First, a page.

Were the female banana models compensated equally to their male counterparts in this photo shoot? And if not would the males consider making up the difference out of their own pockets? Sadly,  we are only privy to is the masterful end result not the making of.

Lastly, I am dumbfounded by the fact that we in a single generation have become so unfamiliar with fruit that we need a tutorial to prevent such “worry.”

Signs like these make me believe the worst about us as a nation. We used to be smart enough not to eat green bananas. I remember growing up with the benefit of two parents mentoring me in the nuance of such weighty consumption decisions. I know, I was one of the lucky ones.

In summation: God save the Queen if we are this pathetic. And, if anyone in our country has the luxury of banana anxiety amid the current natural and man-made disasters, I am more than half green with envy. Far more than just my tips and stems. And I do not need any silly guid to tell me that.


Cousin Judy

When your Mothers are cheesy twins and you’re a child of the groovy 1970’s just assume that you will be dressed alike. At. All. Times. My Mom, Judy and her twin, Jinny, dressed alike until they graduated from L.S.U. In 1962. So despite my cousin Judy being two years older and a foot taller than me, where there’s a Butterick Pattern, there’s a way. 

Because one set of Judy and Jinny’s was not enough for the world, our Moms kept the fun rolling into the next generation. Having the unique spelling of Jinny in a sea of Jennifer/ Jenny/ Jens lead to a severe case of NFKASF Syndrome (Never Finding Keychains at Six Flags) within me as a child.  Every personalized ordered anything for me would arrive Jimmy Richardson. But now the quirky spelling fits and pencils be damned, I love my name. 

Our childhood Summers included a solid 2-4 week cousinfest; either our visit to Chicago’s Northern Suburb of Skokie or Jinny, Bill and Judy’s visit to Houston. Did I mention my Dad was named Bill?                  I can still taste the melted pimento cheese sandwiches from our day trip to NASA. Even the little plastic top shelf of an Igloo cooler had its thermodynamic limits. This is decades before The Yeti and the lower, iciest region was reserved for cans of Tab and Fresca.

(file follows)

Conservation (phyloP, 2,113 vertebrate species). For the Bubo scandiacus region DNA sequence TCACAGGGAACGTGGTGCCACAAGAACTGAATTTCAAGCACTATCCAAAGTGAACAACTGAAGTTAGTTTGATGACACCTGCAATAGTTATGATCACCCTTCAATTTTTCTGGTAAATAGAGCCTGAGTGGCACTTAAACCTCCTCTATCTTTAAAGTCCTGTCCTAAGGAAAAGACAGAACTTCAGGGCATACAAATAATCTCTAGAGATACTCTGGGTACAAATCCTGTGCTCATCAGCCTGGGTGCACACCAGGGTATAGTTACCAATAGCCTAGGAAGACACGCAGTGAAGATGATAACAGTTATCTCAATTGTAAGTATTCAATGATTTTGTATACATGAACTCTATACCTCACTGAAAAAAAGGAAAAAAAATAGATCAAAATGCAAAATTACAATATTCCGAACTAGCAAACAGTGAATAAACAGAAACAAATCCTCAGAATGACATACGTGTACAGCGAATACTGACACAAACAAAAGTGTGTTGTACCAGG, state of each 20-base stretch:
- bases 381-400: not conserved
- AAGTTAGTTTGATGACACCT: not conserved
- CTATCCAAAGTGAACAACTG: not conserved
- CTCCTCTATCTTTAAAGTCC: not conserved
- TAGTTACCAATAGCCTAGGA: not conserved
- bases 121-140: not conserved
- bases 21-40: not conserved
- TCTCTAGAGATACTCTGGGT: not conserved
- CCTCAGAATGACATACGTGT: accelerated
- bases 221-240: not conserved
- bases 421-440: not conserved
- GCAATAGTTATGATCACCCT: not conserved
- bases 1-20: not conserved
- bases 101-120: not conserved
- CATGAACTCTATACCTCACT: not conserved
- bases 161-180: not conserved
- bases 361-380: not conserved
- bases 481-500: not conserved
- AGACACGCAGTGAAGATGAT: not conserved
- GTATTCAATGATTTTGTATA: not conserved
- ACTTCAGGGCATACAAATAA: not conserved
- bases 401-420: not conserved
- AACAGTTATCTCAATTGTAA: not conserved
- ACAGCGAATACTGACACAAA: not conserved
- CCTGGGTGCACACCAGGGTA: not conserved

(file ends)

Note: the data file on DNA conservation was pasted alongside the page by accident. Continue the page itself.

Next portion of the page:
Cousin Bill had my two older brothers and I had Judy. We watched Grease in the movie theater together and choreographed dance sequences to John Denver that we felt were perfection. Later we sung the complete soundtrack to Best Little Whorehouse in Texas into my hand-held cassette recorder. Because cable t.v.  

When we grew older and less kidnappable, the five of us rode the Skokie Swift to the “L” eventually arriving at Water Tower Place and Marshall Fields; all while speaking Spanish. We were just so clever loudly rolling our R’s and discussing what Madre had sent us to purchase en la ciudad as if we were getting daily necessities from the Mercado. An afternoon Cubs game then a return to the Northern ‘burbs was Summer perfection. 

More than a running buddy Judy would go absolutely anywhere I wanted to go. In 1998 she got tickets to The Oprah Show and when the producers asked if anyone had an impression from the Seinfeld Show for Oprah’s farewell to Seinfeld show, Judy raised my hand. Frozen in the moment she said, “Do The Elaine Dance!” So 6 months pregnant with Baby Jack, I let it rip. Judy went out with me for the micro audition, refused to do the dance with me then cheered me on for my 9 seconds of Oprah fame. 

 From Judy I learned from the art of kindness and support. I have often said that she is hands-down the nicest one in our family. When I dressed up like a maintenance man and surprised her on her birthday a few years ago, she kindly redirected me when I approached her acting psycho. Many times I have seen her preciousness but never in cognito like that. 

She was my Maid of Honor in 1994 and proudly I will be her Matron of Honor this July when she gets married to Jesse, her person. I am thrilled beyond measure that God has blessed Mi Primita with the love of a lifetime. No one deserves a life of love more than my Juju. 


Squirrel Massage, Car Pets and Korean War Veterans: Studies in Misunderstanding

The first time I came to Shreveport rather than through Shreveport, I exited I-20 onto 49 and saw a sign which read

“Korean War Veteran Memorial” 

 This perplexed me because I truly had no idea that Shreveport had so many patriotic Korean Americans who had fought for our country during war time. 

We moved here and to my surprise I found that there was hardly a Korean population at all. I continued to pass that green sign and one day the veil was lifted:  this is a memorial to those who served in the Korean War rather than a memorial to Korean Americans who served in the military. What escaped me at first blush eventually came to light.